Americans estimate that the federal government wastes 51 cents of every dollar it spends, a new high in a Gallup trend question first asked in 1979.
The current estimate of 51 cents wasted on the dollar is similar to what Gallup measured in 2009, but marks the first time Americans believe more than half of federal spending is wasted. The low point in the trend is 38 cents wasted on the dollar, in 1986.
Americans are less likely to believe state and local governments waste money they spend than they are to believe this about the federal government, with the state estimate at 42 cents on the dollar and the local at 38 cents.
Americans have viewed the federal government as being the most wasteful of tax dollars -- and local government the least -- each time Gallup has asked these questions. That pattern is consistent with Americans' greater trust in state and local government than in the federal government.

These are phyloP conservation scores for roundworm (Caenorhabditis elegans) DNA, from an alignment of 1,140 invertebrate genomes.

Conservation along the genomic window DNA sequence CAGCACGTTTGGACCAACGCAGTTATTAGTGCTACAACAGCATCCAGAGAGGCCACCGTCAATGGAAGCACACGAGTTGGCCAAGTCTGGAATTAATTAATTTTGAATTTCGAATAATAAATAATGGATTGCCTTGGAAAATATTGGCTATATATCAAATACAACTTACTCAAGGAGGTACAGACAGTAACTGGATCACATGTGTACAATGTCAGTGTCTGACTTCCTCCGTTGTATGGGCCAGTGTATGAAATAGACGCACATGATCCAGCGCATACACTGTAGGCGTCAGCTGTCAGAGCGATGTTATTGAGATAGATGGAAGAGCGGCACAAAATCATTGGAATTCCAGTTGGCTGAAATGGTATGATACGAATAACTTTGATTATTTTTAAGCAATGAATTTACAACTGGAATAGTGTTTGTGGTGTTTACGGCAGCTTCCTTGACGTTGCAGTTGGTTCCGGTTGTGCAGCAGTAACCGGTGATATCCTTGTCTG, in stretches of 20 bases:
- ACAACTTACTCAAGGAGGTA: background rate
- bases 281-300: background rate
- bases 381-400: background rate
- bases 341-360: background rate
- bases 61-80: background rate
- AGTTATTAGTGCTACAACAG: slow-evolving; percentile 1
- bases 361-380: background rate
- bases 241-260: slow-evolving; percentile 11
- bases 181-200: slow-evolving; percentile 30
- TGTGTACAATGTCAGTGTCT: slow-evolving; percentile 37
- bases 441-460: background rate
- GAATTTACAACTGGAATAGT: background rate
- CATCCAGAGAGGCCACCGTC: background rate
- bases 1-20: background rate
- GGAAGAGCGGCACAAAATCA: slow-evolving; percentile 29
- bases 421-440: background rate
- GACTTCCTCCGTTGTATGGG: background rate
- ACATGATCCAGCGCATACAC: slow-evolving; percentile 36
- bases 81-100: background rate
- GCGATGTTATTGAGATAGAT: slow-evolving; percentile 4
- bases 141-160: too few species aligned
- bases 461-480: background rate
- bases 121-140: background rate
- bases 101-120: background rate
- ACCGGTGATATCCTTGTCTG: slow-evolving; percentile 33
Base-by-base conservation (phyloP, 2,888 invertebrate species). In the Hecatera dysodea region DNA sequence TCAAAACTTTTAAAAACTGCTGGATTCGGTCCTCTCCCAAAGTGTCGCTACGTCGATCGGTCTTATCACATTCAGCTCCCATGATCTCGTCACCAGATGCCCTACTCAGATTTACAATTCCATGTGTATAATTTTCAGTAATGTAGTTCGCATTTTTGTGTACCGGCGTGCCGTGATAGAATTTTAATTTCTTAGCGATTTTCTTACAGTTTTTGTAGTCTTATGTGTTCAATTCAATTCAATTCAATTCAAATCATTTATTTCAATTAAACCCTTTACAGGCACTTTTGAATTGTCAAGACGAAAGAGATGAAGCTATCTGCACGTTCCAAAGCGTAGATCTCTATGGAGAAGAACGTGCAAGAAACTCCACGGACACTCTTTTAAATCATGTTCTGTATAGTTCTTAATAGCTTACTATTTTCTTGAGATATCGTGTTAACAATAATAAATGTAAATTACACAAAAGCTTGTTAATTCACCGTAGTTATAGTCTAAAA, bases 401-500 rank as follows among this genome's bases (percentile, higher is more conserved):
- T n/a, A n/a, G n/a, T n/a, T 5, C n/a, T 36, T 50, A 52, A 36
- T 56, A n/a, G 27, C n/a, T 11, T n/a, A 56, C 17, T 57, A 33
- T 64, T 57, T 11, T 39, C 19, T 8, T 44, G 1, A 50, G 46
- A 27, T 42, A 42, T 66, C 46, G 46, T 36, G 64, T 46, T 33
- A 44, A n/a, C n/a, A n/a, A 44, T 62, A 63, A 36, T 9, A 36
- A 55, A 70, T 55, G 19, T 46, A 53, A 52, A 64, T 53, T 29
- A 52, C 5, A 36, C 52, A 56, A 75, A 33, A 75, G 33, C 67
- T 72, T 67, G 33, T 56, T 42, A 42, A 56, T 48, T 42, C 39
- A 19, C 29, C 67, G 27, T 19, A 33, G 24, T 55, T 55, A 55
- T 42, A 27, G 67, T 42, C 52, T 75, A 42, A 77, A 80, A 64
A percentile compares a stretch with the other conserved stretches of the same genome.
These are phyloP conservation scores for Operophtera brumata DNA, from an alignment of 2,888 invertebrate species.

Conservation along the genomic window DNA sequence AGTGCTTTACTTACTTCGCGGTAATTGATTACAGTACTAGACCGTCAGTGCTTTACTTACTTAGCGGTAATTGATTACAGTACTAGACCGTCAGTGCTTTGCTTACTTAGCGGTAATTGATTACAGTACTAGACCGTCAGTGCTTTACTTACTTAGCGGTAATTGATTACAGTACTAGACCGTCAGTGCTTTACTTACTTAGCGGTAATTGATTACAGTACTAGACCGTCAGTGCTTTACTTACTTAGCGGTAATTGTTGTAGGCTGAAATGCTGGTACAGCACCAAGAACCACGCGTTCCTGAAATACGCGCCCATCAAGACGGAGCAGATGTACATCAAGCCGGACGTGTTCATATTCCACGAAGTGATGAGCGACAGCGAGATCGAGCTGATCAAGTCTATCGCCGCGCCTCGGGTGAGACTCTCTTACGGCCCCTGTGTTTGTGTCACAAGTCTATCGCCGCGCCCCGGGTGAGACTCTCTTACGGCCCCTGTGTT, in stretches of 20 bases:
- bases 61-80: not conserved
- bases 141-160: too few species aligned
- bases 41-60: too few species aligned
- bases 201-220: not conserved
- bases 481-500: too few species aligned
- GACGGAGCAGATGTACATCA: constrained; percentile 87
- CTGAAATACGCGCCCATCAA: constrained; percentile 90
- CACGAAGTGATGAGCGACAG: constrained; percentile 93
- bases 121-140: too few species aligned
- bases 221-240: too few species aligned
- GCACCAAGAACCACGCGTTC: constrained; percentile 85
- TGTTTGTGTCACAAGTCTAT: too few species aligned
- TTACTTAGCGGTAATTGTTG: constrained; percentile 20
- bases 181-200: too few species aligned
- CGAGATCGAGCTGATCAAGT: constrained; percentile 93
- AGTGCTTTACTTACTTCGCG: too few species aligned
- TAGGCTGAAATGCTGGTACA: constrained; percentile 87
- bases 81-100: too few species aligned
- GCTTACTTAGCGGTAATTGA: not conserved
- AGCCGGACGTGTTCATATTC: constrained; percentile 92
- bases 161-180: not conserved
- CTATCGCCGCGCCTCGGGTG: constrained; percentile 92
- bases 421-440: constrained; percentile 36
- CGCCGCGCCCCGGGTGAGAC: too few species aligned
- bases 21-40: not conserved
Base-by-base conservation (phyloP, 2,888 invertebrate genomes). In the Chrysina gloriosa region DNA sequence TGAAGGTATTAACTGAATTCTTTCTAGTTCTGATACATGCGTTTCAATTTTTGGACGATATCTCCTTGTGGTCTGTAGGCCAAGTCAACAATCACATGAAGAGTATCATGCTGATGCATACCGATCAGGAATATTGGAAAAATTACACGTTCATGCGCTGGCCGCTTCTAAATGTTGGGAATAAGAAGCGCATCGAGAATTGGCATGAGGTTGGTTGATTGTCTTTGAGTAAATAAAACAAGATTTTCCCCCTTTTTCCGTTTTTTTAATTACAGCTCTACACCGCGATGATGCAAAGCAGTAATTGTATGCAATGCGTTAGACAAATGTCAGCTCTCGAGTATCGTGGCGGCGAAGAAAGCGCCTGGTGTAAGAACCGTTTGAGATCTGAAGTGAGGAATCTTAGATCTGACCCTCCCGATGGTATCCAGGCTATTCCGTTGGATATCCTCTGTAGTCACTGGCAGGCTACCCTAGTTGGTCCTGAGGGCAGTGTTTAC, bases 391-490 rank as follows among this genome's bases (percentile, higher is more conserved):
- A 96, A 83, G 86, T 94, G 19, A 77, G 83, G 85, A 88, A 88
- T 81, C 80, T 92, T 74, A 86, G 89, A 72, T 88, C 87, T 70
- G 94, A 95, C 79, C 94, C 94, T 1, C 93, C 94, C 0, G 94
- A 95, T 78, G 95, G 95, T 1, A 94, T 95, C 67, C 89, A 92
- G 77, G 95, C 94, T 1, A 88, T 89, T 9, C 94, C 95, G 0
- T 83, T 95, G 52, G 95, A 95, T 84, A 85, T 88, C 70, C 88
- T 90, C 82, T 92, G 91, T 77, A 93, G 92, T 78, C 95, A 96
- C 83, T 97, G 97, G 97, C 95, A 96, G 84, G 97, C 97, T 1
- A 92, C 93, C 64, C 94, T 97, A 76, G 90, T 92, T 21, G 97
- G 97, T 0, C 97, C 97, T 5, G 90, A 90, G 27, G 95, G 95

Bessette/Pitney’s AMERICAN GOVERNMENT AND POLITICS: DELIBERATION, DEMOCRACY AND CITIZENSHIP reviews the idea of "deliberative democracy." Building on the book, this blog offers insights, analysis, and facts about recent events.
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Monday, September 19, 2011
Our chapter on federalism notes that Americans have long tended to think that they get less for their tax money from the federal government than from the states and localities. In this light, Gallup reports:
Posted by Pitney at 4:39 PM
Labels: budget, economic policy, federalism, government, political science, politics, public opinion